Peter L. Berger, Thomas Luckmann, The Social Construction of Reality: A Treatise in the Sociology of Knowledge (1966) 187p.
The book is apparently known for introducing the little impressive concept of social construction. The introduction of the book however promises much if not the best to be expected of a good sociological treatise, bombastic terminology that captures all encompassing sociological and historical processes in a sweeping analysis interwoven with a thorough academic knowledge of a variety in schools of thought. But the contrast with the rest of the book is stunning and leaves for no other conclusion that the introduction itself was written by a different author.
Nevertheless the book is an amusing but anachronistic read, terribly outdated by the progress of cultural relativism into the streams of evident knowledge in the West.
“The analyses of objectivation, institutionalization and legitimation are directly applicable to the problems of the sociology of language, the theory of social action and institutions, and the sociology of religion.”
This sentence in the conclusion captures pretty well the whole content of the book. The interpretation and emphasis with which the authors deal in their treatise centers almost completely on theoretical deliberation, where both sociological tradition, in the form of Weber, Durkheim, Marx and others, are completely unreferenced except for two or three occasions. The authors obviously are strongly influenced by the American School and their opinions have formed in a conservative American environment. This all can be too clearly abstracted in the authors opinions. For example, when they philosophize about the ‘higher’ and the ‘lower’ identities of man, respectively defined as the social and individual identities.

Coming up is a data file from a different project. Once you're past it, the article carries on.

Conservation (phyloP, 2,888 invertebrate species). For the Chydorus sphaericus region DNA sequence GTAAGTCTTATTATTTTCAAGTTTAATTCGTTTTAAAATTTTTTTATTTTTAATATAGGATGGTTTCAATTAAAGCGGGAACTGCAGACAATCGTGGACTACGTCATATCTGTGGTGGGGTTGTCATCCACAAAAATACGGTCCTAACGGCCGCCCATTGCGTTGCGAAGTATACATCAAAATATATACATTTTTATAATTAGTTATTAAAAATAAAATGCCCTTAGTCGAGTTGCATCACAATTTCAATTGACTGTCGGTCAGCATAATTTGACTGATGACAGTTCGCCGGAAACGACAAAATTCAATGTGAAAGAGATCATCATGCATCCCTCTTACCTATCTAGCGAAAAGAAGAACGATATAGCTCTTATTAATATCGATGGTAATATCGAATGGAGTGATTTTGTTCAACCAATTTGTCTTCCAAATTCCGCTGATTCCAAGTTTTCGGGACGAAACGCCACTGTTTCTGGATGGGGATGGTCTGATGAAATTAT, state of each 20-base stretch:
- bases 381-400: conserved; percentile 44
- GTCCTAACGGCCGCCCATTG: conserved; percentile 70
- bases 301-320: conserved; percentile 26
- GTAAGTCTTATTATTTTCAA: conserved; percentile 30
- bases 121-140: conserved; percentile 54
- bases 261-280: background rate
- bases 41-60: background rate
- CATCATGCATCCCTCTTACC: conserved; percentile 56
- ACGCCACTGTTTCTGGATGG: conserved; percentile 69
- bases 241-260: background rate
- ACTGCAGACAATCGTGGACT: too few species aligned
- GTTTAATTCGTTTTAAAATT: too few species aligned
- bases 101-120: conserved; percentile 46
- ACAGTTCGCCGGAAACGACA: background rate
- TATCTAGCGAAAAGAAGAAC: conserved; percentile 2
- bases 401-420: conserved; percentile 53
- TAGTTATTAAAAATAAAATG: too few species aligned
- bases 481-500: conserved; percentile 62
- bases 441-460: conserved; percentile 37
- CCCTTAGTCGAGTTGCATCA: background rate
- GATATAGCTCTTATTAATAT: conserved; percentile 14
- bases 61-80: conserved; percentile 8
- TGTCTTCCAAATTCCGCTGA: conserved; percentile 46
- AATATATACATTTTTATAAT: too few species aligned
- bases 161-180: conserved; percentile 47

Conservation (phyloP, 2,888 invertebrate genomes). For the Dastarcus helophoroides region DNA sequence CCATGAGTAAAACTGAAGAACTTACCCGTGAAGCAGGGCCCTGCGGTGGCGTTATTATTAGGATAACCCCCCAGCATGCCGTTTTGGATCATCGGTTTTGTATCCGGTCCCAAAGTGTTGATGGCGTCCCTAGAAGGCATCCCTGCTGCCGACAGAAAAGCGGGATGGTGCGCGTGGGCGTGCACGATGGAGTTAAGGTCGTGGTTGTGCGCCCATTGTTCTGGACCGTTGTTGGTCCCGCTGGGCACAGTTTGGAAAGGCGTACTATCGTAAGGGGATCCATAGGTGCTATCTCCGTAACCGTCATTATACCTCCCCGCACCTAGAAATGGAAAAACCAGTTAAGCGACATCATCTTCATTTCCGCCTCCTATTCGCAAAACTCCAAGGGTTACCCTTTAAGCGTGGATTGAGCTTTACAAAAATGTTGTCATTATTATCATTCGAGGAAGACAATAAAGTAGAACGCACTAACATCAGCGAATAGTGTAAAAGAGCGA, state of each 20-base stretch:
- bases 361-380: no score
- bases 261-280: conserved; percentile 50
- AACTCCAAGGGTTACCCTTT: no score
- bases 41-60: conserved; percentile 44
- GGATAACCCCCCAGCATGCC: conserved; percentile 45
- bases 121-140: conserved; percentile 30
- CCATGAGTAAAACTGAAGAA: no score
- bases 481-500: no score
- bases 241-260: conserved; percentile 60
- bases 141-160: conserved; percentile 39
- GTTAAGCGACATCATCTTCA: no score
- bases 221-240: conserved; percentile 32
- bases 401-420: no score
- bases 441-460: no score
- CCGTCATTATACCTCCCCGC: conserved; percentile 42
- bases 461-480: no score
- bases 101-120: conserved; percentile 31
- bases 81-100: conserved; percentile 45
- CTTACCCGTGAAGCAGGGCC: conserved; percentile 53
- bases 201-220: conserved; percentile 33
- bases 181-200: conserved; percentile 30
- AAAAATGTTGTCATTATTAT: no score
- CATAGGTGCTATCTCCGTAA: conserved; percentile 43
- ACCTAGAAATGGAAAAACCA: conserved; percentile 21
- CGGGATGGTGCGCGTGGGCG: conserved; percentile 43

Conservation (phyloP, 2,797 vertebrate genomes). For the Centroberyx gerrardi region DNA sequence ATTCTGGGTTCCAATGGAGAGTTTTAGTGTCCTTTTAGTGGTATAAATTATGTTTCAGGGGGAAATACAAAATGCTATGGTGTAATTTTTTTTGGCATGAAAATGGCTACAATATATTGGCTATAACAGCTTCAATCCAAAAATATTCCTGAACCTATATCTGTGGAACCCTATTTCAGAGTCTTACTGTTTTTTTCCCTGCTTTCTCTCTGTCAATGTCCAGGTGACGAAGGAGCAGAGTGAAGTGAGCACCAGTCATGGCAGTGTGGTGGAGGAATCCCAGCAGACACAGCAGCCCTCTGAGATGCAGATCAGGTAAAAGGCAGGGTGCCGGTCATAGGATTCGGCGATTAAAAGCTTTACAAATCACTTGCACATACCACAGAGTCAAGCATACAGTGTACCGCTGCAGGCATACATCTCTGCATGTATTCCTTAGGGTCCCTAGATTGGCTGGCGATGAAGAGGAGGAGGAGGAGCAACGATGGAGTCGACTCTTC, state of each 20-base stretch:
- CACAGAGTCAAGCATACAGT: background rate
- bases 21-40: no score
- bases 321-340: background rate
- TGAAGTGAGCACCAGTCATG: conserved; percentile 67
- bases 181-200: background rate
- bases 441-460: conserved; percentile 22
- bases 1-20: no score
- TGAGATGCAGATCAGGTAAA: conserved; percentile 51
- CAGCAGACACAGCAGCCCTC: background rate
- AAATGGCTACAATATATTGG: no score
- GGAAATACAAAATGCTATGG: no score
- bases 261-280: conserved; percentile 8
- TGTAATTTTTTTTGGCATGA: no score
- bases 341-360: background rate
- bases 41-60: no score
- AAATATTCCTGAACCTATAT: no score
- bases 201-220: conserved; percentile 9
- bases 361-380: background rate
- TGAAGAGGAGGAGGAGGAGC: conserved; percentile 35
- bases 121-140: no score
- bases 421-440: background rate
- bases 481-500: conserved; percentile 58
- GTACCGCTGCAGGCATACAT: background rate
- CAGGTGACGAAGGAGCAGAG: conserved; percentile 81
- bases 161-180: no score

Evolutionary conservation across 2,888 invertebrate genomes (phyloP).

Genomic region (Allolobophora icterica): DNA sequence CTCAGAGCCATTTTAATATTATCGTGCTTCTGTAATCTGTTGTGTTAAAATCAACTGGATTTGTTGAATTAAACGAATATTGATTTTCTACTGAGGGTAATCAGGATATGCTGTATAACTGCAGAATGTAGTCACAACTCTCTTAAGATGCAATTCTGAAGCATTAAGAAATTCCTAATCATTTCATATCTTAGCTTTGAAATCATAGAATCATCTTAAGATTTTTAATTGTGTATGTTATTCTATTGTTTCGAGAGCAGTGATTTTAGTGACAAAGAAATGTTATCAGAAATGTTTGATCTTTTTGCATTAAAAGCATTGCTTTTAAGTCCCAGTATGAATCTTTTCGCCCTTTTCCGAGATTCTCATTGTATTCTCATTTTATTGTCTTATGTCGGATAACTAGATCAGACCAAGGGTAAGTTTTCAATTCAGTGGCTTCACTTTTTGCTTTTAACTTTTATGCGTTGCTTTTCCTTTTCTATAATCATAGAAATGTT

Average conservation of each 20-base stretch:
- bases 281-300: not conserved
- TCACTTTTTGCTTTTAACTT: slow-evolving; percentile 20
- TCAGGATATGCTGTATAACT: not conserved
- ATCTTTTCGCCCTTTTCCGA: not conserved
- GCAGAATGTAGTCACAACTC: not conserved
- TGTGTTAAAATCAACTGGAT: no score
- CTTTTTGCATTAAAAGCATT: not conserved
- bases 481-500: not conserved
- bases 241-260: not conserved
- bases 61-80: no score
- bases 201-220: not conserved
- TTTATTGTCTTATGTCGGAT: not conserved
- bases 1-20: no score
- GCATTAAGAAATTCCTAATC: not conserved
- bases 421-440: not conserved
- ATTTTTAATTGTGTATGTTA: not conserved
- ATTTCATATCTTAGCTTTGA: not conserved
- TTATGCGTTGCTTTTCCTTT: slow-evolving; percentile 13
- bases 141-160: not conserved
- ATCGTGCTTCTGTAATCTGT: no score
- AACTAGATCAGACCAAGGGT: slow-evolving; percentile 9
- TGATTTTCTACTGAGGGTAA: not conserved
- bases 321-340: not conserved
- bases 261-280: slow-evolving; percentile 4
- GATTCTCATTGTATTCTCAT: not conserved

The book is filled with presumed dialectics and if there’s anything about Marxism that is ridiculous it is Hegelian dialectics. The book supports its abstract and academic thesis with fictional examples from the laboratory of sociology, ignoring the exceptional practice and the scale of variety of reality. Additionally, they lack any scientific data what so ever, there is not a single statistic or table included. Another crucial mistake of the authors is that they refuse to be engaged in any philosophical debate about the meaning and validity of their ground concepts. They a priori assume reality to be equal by experience for all and refute any philosophical debate about the validity of this assumption. It is a grave mistake because most of their thesis rests on the principle definitions of reality, any conflict arising not because of a discrepancy of real concepts, but out of sociological conflicts between processes of socialization.
This last mistake leads to many other, one being the renouncement of Marx, Weber and Durkheim as insufficient, in favor of, surprise, surprise, their own final thesis about the social construction of knowledge. Would they have entered into the debate about their fundamental perspective and terminology, Berger and Luckmann would have created without a doubt a more impressive and lasting work of sociological thought, be it less pretentious, because really, Marx, Weber and Durkheim said most of what’s to be said about the grand theoretical basis of Sociology.